Postal Banking

In both low and high income majority-Black communities, traditional bank branches are 50 percent more likely to close than in white communities. The result is that nearly 50 percent of Black Americans are unbanked or underbanked, and many pay more than $2,000 in fees associated with subprime financial institutions. Over their lifetime, those fees can add up to as much as two years of annual income for the average Black family.

The U.S. Postal Service can and should meet this crisis by providing competitive, low-cost financial services to help advance economic equality. We call on President Biden to appoint new members to the Postal Board of Governors so that the Post Office can do the work of providing essential services to every American.

Fair Housing

Across the country, millions of people are living in communities of concentrated poverty, including 26 percent of all Black children. The Biden administration should again implement the 2015 Affirmatively Furthering Fair Housing rule, which required localities that receive federal funds for housing to investigate and address barriers to fair housing and patterns or practices that promote bias. In 1980, the average Black person lived in a neighborhood that was 62 percent Black and 31 percent white. By 2010, the average Black person's neighborhood was 48 percent Black and 34 percent white. Reinstating the Obama-era Fair Housing Rule will combat this ongoing segregation and set us on a path to true integration.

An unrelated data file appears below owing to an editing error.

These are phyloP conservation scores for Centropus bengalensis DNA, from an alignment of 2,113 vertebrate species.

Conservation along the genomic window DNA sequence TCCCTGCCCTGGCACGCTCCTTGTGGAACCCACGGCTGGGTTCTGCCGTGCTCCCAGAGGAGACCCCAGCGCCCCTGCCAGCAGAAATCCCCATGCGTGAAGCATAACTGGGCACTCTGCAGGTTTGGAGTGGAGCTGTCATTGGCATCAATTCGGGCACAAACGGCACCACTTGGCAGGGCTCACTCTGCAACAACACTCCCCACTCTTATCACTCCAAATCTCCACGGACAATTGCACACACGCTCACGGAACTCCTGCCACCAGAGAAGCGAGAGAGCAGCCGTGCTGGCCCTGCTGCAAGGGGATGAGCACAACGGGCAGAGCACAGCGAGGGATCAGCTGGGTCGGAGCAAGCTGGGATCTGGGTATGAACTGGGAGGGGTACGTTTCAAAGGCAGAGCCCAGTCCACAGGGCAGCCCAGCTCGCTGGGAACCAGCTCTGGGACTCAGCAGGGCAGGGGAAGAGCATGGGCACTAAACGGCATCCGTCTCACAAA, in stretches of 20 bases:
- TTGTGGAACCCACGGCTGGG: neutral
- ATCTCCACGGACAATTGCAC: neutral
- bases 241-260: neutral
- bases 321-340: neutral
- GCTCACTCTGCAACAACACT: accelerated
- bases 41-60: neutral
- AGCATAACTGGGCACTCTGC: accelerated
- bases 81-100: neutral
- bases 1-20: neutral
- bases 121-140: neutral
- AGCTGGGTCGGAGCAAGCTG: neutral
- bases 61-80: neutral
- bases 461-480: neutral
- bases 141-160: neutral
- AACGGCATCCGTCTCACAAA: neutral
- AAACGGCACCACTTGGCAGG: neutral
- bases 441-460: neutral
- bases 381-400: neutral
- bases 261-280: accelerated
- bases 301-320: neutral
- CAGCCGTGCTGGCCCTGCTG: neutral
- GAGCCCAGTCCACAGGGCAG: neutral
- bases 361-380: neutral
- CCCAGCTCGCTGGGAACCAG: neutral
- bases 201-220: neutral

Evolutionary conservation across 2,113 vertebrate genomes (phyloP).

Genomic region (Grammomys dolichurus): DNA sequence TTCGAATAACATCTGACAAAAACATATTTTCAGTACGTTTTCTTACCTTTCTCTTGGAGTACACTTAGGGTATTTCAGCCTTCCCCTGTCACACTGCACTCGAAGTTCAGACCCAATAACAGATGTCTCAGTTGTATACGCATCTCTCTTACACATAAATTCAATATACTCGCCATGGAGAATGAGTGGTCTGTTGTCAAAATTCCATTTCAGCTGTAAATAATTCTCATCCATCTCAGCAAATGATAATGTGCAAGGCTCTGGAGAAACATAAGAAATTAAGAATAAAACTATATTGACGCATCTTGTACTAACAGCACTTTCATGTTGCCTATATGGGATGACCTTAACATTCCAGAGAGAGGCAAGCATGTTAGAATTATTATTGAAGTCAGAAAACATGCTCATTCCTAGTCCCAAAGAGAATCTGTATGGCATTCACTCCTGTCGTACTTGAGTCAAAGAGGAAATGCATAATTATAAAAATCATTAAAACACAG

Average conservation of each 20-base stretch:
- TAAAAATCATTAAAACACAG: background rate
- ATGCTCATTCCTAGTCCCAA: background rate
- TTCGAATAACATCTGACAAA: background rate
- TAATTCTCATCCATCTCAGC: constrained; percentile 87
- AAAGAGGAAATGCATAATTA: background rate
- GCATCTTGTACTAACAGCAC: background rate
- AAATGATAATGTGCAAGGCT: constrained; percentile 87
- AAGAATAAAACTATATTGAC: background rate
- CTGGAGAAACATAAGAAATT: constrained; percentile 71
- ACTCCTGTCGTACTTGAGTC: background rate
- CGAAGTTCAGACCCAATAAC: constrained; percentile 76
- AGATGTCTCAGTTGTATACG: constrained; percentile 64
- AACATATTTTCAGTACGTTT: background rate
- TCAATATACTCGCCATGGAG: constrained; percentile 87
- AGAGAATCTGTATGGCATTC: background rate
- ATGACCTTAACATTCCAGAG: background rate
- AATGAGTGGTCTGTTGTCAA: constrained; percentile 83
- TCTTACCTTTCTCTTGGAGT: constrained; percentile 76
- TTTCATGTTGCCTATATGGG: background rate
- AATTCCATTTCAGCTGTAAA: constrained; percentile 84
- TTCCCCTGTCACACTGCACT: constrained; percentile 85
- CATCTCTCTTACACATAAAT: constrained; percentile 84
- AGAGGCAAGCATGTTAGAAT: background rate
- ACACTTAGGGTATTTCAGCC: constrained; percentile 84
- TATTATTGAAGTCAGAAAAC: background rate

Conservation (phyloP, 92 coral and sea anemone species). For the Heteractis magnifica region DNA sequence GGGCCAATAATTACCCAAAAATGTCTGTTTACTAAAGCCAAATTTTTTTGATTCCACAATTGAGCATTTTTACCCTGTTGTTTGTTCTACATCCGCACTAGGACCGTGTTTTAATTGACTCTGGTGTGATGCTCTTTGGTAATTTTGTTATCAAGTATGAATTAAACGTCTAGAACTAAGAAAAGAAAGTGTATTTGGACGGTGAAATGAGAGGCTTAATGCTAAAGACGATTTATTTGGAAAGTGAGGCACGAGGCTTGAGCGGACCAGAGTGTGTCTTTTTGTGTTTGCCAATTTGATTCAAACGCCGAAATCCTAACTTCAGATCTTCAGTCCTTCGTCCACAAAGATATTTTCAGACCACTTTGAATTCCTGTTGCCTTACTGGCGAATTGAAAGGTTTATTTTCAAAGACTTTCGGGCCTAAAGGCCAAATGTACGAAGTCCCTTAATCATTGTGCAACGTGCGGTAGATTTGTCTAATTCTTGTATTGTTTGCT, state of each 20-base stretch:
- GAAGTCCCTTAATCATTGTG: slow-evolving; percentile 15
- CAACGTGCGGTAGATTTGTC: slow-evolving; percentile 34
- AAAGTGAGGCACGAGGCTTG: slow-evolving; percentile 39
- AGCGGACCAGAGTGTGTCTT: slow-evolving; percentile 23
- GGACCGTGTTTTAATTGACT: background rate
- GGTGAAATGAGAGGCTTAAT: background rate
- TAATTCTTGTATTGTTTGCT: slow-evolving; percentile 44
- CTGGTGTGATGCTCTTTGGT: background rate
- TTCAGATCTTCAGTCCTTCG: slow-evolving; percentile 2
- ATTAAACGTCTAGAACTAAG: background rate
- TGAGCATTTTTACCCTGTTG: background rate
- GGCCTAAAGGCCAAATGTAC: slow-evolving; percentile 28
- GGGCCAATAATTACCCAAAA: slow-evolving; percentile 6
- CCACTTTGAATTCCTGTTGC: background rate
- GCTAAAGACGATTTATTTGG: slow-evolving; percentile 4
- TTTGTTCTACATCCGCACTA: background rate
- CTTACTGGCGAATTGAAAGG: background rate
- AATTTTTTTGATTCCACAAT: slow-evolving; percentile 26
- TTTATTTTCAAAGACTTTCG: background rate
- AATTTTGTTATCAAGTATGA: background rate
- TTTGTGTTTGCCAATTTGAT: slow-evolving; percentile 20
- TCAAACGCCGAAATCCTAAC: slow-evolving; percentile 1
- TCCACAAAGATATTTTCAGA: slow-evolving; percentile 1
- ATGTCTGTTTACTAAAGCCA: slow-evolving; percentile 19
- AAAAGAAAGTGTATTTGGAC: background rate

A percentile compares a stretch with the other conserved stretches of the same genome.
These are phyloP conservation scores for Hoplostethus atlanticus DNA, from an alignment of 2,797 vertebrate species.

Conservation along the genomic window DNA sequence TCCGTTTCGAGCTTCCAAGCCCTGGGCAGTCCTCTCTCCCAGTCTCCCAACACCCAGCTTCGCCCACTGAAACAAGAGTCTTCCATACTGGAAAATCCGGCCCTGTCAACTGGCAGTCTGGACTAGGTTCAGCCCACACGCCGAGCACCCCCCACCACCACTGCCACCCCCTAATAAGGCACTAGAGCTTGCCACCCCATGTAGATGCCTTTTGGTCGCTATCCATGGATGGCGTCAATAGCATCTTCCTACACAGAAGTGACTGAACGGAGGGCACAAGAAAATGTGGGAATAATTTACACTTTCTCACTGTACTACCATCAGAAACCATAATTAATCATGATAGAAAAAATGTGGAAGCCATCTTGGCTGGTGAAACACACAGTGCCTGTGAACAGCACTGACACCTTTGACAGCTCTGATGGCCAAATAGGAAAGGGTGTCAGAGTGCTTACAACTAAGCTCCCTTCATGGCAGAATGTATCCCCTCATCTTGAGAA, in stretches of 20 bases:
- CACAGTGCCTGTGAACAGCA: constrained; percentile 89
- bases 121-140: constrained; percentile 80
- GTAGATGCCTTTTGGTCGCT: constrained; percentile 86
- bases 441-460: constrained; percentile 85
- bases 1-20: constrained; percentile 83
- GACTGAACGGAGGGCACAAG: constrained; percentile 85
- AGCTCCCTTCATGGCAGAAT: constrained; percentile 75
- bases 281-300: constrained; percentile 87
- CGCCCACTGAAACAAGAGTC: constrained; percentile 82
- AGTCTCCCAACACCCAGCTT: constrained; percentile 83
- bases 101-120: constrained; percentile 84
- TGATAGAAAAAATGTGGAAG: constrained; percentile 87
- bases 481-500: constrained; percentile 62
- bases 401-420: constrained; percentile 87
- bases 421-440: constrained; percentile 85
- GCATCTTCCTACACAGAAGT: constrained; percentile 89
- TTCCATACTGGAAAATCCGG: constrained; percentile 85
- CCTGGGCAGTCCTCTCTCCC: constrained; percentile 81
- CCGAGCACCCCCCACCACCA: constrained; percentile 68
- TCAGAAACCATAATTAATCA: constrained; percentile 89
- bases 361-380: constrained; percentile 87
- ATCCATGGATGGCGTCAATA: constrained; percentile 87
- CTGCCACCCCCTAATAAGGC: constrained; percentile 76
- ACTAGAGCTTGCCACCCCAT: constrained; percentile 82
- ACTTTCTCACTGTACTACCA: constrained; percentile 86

Congress should also pass the American Housing and Economic Mobility Act, or a similar measure, to finally redress the legacy of redlining and break down the walls of segregation once and for all.

Broadband Access

To realize broadband's potential to benefit our democracy and connect us to one another, all people in the United States must have equal access and broadband must be made affordable for the most vulnerable. Yet today, 15 percent of American households with school-age children do not have subscriptions to any form of broadband, including one-quarter of Black households (an additional 23 percent of African Americans are “smartphone-only" internet users, meaning they lack traditional home broadband service but do own a smartphone, which is insufficient to attend class, do homework, or apply for a job). The Biden administration, Federal Communications Commission, and Congress must develop and implement plans to increase funding for broadband to expand universal access.

Enhanced, Refundable Child Tax Credits